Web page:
A lot of times, books like this can quickly become redundant and lose my interest, but this one didn't. I enjoyed reading this and felt like I learned quite a bit from it by the end. If you are interested in the horned god, this is a book that you don't want to miss.
    ~ Ionia Froment, Goodreads/NetGalley

  • Morning Muse, The
    Octavia Williams
    4/5 Stars

    This book has useful ideas and practises that pretty much anyone can apply, regardless of your religious background. The author did a good job of being versatile in her messages and providing a book that is both inspirational and useful.

    I found that following this book as a daily guide helped me to feel more positive about things and reminded me that gentle guidance on our daily path is often all we need to begin digging ourselves out of a rut.

    The author does not tell you how to feel or exactly what you should do, but rather allows you to learn from her experiences and use her writing to feel closer to your own spiritual being. I thought this was a lovely book that would make a great gift for someone in your life or as an addition to your own spiritual library. ~ Ionia Froment, Goodreads/NetGalley

  • Bullet Gal
    Andrez Bergen
    Sassy manga-style characters and noir attitude makes this a fun read. ~ Michele Martel, Bandelier Girl Reads Everything

  • Dark Matters
    Nick Dunn
    A brilliant book. Dark Matters is an adventure into the heart of the city at night – the time when the true nature of the beast reveals itself. ~ John Robb, Louder Than War

  • No Safe Anchorage
    Liz MacRae Shaw
    An evocative and fast-moving tale set in Skye and the West Highlands before moving to Canada, 'No Safe Anchorage', like its title, swirls with danger. It invokes the spirit of Robert Louis Stevenson whose childhood it portrays. With its sharp use of dialogue and tight, concise description, it also conjures up that writer in other ways, creating an adventure story that is as breathless and exciting as some of that nineteenth century novelist's work. ~ Donald S Murray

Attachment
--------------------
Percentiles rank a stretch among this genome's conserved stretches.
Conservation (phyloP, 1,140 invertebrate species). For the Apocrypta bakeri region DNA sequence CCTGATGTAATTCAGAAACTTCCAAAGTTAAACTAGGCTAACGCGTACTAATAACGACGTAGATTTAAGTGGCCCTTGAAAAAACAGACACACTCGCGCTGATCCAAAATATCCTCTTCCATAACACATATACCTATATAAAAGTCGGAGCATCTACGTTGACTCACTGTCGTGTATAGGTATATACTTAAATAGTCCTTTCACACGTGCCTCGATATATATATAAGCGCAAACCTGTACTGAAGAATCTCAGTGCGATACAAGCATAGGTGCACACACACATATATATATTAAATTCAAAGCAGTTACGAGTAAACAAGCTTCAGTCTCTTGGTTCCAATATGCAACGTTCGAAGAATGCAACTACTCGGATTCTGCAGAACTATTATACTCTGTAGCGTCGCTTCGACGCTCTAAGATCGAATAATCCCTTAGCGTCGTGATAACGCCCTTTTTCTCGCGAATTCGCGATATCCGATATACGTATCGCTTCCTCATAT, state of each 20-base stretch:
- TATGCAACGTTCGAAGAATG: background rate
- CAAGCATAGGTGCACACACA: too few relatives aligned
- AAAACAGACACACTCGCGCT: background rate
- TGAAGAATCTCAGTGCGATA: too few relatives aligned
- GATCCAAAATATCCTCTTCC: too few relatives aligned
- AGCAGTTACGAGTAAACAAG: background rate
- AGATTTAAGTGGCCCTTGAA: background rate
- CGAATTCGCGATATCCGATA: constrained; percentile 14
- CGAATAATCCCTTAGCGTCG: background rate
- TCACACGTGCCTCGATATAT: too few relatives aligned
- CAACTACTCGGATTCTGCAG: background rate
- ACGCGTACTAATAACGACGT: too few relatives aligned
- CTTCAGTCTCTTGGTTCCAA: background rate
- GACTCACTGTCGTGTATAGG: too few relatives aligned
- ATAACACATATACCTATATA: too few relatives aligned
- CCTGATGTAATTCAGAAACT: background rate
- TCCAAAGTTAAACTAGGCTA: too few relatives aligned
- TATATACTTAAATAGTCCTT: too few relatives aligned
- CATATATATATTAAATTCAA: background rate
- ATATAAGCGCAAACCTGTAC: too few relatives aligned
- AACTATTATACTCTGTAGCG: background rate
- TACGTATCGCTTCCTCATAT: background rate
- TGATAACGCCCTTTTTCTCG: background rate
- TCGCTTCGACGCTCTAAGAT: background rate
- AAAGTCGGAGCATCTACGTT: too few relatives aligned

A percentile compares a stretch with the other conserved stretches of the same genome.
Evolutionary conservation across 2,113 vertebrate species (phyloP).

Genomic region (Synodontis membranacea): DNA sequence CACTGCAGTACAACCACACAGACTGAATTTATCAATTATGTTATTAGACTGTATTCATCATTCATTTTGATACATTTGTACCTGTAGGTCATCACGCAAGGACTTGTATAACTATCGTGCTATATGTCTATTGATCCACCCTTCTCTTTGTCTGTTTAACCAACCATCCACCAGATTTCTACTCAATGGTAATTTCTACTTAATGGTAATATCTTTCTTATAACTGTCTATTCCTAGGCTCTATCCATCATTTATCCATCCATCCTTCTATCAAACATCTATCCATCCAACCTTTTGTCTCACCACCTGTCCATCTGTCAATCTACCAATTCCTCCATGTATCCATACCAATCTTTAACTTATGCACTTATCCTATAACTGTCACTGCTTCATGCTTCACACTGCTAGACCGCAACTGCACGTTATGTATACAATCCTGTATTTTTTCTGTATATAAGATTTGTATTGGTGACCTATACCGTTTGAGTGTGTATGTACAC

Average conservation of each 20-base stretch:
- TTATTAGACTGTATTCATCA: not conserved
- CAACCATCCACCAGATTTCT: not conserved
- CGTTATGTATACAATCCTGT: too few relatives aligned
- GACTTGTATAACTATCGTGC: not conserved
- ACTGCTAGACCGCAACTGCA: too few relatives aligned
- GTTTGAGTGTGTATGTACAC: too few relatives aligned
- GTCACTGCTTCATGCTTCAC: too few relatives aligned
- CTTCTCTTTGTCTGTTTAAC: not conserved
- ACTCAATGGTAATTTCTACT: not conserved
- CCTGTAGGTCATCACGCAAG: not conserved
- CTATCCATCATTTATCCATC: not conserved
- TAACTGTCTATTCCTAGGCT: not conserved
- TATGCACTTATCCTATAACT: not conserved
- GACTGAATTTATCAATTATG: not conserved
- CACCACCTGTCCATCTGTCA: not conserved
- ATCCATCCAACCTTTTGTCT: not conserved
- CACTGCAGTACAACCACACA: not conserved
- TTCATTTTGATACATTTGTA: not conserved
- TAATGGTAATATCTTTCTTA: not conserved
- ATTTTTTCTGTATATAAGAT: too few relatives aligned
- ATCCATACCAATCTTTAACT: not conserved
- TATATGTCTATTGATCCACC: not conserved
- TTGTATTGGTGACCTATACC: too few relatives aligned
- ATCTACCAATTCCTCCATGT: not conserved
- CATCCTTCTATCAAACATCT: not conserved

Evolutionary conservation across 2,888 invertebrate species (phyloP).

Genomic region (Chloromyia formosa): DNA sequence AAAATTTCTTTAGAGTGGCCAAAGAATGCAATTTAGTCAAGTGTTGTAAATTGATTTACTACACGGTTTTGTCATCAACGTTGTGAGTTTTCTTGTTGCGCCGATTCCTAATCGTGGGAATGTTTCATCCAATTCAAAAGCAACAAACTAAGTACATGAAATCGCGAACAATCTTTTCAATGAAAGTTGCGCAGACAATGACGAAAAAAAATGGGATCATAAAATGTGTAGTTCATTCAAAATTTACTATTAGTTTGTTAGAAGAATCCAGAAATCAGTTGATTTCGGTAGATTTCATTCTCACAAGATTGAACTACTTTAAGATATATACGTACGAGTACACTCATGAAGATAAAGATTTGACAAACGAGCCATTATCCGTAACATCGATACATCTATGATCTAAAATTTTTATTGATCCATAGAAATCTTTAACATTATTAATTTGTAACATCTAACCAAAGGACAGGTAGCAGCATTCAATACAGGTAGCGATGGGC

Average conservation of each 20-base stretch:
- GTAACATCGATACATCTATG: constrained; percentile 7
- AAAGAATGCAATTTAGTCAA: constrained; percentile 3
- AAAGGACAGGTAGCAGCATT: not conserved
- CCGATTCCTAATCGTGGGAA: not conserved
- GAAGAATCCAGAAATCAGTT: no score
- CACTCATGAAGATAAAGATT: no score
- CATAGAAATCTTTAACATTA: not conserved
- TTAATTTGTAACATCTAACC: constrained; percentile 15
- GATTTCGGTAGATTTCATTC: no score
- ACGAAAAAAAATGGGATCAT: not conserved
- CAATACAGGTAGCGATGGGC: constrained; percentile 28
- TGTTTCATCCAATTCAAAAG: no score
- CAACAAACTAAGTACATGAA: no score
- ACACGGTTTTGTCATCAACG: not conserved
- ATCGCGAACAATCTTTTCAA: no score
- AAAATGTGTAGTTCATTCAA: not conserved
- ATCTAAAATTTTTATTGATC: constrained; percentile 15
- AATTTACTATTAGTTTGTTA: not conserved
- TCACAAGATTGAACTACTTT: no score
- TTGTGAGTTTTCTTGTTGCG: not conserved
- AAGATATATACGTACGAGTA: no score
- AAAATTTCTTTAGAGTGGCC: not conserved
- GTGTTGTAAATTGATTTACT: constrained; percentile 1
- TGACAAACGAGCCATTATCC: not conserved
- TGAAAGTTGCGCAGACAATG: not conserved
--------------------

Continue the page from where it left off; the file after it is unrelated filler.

• Romeo and Juliet in Palestine
    Tom Sperlinger
    As a polyphonic text, Romeo and Juliet in Palestine is more than just the voices of its author and his students included amongst its pages […] Perhaps the voice that resonates most strongly in the text is that of Lisl Sperlinger, Sperlinger’s grandmother who fled Vienna in 1938 and lived out her adult life as a committed Zionist [… This] is a difficult book to categorise: Is it a pedagogical text? A political one? Is it autobiography? How many stories of how many people’s lives does it tell? The book is not organised chronologically but, as Sperlinger professes himself, anecdotally, composed out of the interspersed fragments of his own story and experiences, alongside the experiences of others. The book makes no grand claims, but herein lies its strength: it cannot speak for Palestine, nor be the authoritative voice on Palestine, but it can, and does, give us a small, but incredibly personal, insight into Palestine, grafted from the relationship that Sperlinger garnered with his students while teaching there. ~ Rachel Fox, Hong Kong Review of Books

  • Officious
    Josie Appleton
    An intellectually gripping analysis of what its author Josie Appleton characterises as a new kind of state power, one that is arbitrary and encroaching on what is left of our unregulated lives. Overall this is a subtle and intelligently argued essay. Its reconstruction of the essential trajectory of the officious state will be a valuable weapon for those keen to argue for greater freedom in everyday life. (http://www.spiked-online.com/newsite/article/the-rise-of-the-officious-state/19081#.WHOgfnipvFI) ~ James Heartfield, spiked

©2016 John Hunt Publishing Ltd.